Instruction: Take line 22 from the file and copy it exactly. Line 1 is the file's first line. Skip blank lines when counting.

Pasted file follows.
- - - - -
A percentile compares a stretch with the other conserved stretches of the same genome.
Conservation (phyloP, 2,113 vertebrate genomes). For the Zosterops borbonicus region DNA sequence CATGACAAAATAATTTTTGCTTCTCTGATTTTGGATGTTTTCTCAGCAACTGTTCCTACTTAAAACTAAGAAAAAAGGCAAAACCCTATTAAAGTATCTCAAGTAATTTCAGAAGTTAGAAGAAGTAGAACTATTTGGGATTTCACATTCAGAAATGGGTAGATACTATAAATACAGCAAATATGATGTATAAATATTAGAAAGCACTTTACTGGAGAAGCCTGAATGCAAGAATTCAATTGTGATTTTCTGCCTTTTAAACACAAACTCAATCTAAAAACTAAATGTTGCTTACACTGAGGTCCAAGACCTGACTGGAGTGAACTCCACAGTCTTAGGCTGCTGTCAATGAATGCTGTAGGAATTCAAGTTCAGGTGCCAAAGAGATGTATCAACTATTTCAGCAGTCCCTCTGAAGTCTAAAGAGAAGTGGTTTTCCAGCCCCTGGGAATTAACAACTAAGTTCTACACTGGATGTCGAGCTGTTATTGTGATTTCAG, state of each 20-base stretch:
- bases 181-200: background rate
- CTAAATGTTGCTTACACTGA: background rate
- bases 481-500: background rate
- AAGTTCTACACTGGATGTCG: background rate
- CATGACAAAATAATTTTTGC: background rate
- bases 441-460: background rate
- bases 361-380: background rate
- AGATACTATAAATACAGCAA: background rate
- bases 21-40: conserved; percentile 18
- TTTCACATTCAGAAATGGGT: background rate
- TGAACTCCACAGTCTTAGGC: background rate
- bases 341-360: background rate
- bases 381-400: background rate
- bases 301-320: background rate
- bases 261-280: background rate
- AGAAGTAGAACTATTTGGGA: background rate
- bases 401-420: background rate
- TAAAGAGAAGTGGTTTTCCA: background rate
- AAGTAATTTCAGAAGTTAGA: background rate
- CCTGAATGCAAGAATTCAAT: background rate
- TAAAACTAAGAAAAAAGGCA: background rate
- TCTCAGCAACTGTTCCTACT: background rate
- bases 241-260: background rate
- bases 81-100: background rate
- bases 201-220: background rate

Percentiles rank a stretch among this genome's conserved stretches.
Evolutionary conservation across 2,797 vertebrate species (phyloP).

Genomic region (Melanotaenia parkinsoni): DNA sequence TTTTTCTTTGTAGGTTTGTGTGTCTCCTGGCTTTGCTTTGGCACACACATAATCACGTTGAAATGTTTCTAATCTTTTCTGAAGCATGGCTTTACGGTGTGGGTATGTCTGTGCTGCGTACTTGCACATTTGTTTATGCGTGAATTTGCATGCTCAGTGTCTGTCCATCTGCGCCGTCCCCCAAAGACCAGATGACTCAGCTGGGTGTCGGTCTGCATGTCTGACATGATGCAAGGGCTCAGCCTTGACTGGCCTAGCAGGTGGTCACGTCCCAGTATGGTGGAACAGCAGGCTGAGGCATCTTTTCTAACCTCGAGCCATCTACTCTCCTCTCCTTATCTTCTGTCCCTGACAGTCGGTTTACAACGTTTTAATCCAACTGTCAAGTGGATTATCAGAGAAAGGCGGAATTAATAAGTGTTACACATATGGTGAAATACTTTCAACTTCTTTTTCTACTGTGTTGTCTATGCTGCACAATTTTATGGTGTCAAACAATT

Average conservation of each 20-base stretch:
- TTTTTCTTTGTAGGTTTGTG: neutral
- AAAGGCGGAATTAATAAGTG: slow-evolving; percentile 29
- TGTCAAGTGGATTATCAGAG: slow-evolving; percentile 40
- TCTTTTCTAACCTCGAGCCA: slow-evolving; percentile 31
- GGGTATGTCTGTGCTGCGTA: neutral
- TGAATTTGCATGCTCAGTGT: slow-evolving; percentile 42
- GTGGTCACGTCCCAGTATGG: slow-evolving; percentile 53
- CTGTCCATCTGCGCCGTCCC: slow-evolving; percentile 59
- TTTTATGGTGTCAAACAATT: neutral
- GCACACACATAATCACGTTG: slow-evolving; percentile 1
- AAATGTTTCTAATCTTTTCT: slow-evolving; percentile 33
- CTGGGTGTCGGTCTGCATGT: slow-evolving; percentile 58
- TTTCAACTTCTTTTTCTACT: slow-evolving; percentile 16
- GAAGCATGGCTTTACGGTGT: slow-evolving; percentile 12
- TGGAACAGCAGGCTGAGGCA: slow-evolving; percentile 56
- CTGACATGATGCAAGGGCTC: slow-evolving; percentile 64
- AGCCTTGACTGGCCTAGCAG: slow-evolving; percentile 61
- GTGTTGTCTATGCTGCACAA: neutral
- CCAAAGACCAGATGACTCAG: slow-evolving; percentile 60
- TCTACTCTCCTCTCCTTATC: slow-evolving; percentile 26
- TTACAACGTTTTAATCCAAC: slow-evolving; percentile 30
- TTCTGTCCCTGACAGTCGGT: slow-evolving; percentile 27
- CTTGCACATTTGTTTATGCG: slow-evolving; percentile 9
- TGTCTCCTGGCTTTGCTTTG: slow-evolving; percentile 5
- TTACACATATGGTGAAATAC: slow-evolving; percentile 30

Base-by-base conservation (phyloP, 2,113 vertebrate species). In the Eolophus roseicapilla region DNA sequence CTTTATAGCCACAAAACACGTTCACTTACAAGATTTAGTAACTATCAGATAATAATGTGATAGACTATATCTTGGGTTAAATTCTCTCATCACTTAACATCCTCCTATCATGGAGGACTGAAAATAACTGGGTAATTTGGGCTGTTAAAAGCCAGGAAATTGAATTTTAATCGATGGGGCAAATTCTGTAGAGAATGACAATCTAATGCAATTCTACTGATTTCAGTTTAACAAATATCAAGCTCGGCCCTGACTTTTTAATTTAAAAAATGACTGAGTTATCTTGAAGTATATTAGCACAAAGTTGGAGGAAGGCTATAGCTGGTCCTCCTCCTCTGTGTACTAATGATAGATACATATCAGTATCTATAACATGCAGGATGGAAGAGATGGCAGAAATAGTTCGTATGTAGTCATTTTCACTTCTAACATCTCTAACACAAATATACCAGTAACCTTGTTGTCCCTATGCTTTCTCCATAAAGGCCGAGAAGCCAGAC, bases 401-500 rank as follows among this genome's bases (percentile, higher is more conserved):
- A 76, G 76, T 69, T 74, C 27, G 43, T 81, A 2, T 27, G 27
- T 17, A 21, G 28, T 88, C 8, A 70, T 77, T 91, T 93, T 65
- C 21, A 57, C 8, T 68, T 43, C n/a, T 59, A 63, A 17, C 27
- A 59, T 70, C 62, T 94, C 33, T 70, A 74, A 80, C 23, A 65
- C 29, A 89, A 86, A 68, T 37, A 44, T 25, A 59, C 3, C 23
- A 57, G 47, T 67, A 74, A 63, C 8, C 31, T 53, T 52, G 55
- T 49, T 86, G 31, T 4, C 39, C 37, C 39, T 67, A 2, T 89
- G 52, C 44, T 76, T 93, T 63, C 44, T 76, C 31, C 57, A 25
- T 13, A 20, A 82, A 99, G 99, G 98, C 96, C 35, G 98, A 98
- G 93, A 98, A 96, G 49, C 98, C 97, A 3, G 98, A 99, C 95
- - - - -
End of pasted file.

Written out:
- CCTGAATGCAAGAATTCAAT: background rate